We know from the accounts of astronauts that the ‘Overview Effect’ is real. These individuals were typically not paid to look out of their spaceships’ windows, but they did, and what they saw affected most of them profoundly for the rest of their lives. Just a glance back at our planet reveals a beautiful and elegantly designed spacecraft that we call Earth. The atmosphere, which protects all life and which appears endless from below, is as thin as the peel of an apple from above; the absence of country borders reinforces that there is more that unites than divides us. The recognition of these essential truths that we believe in, can play a meaningful role to help tackle the most challenging issues we face as a species.
Establishing regular airline-like operations for safe, affordable and commercially viable human spaceflight will open a plethora of markets and applications. As part of a brand synonymous with commercial aviation, we see great opportunities for radical innovation in long haul transcontinental flight. We have been stuck at roughly the same speed, punching through the atmosphere at Mach 0.8 for half a century or more. It’s time to seriously pursue faster and cleaner options to transform journey times and the environmental impact of commercial aviation. What we are building, testing and operating today at Virgin Galactic is feeding the technology and experience required to bring point-to-point, transcontinental space travel to reality. It is no accident that we opted for a winged, piloted, runway take-off and landing design for our first spaceship. It is incredibly important to get the first steps right, and that is our primary focus right now.
In the future, we could see flight times between New York and London cut down by hours, and perhaps ultimately as little as 30 minutes. A recent report by UBS has predicted that flights like this will spark a new $20bn dollar market. Right now, the space industry is worth around $400bn but the report predicts that these innovations will double the value to around $805bn within the next 10 years.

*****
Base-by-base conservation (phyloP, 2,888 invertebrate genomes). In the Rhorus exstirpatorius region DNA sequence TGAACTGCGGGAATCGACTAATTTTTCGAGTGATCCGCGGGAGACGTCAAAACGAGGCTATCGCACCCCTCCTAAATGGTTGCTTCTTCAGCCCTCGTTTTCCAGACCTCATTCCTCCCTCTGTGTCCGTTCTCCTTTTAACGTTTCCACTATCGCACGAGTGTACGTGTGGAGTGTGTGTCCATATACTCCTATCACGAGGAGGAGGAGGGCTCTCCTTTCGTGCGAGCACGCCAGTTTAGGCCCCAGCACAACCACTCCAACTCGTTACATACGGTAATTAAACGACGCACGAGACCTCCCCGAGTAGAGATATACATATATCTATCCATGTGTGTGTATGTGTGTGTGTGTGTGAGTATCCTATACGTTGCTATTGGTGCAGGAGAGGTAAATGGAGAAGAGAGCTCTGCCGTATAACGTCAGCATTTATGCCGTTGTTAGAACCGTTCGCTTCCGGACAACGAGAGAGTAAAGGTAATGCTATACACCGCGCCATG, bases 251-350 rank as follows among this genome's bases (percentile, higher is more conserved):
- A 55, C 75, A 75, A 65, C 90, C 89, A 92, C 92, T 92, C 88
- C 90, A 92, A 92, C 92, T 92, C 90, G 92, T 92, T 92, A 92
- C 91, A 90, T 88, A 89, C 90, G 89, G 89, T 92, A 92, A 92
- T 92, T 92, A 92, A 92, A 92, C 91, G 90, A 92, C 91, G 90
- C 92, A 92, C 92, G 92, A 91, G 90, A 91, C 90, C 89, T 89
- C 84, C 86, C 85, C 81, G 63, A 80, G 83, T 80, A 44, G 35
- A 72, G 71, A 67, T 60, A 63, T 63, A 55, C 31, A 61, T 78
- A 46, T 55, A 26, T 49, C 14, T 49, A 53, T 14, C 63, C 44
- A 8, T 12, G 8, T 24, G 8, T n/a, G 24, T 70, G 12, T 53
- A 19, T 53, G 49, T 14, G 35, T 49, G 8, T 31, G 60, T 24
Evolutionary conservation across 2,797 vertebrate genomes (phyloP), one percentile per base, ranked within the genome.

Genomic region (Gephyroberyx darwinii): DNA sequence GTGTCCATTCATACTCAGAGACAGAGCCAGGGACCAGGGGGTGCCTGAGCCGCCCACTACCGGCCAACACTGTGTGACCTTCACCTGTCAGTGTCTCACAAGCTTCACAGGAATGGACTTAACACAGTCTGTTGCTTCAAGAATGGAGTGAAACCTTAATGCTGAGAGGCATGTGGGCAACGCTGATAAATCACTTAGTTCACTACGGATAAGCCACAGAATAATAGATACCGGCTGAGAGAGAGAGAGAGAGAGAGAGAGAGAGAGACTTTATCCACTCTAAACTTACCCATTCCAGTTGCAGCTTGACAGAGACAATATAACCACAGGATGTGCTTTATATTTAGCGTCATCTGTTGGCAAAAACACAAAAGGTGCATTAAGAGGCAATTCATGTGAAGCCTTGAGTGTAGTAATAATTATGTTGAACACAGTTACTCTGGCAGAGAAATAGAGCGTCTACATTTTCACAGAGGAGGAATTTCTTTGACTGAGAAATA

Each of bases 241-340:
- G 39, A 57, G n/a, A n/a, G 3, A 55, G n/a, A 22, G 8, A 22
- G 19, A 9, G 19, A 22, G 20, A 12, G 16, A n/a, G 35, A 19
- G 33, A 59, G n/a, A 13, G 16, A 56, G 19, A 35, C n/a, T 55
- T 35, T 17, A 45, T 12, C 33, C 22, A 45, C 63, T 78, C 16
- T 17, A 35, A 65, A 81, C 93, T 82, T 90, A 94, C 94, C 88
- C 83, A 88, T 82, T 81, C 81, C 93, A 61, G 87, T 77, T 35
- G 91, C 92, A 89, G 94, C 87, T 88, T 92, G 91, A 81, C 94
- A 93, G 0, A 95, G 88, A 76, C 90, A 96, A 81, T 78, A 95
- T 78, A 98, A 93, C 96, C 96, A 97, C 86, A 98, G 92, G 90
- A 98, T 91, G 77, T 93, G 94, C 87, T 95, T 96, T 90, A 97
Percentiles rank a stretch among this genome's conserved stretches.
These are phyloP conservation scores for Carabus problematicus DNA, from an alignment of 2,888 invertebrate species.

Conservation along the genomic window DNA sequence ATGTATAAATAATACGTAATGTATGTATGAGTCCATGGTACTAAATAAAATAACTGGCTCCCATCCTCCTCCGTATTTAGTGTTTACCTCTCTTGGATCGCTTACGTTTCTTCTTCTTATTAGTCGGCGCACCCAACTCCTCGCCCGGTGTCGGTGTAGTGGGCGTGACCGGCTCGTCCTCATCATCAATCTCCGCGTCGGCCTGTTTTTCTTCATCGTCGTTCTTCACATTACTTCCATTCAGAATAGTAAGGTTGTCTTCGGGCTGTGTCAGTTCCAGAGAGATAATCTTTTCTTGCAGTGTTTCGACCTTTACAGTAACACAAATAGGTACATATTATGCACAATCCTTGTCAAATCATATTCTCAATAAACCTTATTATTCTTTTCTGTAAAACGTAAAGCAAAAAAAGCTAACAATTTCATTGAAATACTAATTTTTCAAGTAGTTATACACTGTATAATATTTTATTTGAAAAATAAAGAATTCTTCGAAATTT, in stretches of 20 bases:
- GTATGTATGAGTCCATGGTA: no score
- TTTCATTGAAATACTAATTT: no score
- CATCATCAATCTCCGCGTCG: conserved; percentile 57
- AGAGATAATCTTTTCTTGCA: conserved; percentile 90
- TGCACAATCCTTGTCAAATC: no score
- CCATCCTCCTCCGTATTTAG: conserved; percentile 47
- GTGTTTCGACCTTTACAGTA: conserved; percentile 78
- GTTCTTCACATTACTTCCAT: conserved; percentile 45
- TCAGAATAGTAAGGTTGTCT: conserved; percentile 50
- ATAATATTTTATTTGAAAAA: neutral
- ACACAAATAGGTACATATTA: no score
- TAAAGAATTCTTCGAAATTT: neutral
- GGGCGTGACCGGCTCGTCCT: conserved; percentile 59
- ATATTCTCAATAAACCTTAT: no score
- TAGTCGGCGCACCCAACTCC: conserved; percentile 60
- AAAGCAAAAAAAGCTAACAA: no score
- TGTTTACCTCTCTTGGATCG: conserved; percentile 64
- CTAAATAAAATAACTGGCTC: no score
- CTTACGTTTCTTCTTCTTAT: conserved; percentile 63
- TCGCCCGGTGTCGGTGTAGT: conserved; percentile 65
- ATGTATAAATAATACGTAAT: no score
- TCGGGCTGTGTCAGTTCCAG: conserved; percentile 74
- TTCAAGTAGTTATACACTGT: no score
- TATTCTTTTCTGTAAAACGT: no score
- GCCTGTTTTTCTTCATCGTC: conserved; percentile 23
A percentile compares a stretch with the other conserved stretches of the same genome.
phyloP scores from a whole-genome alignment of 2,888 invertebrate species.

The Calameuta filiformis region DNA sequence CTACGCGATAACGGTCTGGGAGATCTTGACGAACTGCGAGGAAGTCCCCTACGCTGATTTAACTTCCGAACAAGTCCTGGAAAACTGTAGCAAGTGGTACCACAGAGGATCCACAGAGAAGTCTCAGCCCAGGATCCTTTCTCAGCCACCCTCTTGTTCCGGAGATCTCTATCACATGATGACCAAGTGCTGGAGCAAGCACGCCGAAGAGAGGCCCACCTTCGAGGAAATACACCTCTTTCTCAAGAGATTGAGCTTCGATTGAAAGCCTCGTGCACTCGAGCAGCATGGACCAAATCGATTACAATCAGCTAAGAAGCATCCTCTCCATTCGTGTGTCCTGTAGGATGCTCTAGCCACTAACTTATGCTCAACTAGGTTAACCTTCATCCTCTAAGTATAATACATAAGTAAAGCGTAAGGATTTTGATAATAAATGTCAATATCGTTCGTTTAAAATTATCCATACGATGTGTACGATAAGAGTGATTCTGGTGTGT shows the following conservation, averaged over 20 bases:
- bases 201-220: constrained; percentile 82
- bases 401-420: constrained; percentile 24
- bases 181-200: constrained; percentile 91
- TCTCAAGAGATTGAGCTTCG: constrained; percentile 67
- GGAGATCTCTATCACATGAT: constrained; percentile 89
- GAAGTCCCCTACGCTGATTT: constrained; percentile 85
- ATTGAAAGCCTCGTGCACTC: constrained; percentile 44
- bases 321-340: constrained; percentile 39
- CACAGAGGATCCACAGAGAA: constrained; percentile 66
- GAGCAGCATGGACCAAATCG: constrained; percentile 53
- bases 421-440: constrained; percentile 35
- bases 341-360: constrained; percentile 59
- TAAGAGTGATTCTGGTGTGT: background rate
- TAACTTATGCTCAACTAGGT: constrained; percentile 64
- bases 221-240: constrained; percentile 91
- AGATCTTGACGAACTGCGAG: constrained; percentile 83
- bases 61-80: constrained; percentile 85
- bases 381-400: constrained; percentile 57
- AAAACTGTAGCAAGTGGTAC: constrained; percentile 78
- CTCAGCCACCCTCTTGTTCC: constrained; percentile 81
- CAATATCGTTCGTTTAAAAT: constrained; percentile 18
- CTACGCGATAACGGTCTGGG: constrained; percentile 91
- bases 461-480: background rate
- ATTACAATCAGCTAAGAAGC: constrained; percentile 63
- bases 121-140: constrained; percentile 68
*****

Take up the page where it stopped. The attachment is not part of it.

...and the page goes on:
A recent study by the UN assessing the biggest Earth-based challenges estimated that 70 per cent had a space-based solution and that just about all of them could be measured and monitored from space. Satellite based technologies will help countries build climate resilience, provide data to ensure water and food security, and monitor and predict climate refugees. They will help give more people from remote places access to high speed internet speeding social and economic reform.
It’s without doubt that the commercial space industry is experiencing a giant wave of innovation. This new space economy of 2030 has the potential to not only help foster modernisation across multiple industries, but also to help solve some of the world’s biggest problems. It’s possibly the best time in history to be working in this industry and I’m excited Virgin Galactic will be playing its part in helping to shift the way we view our planet.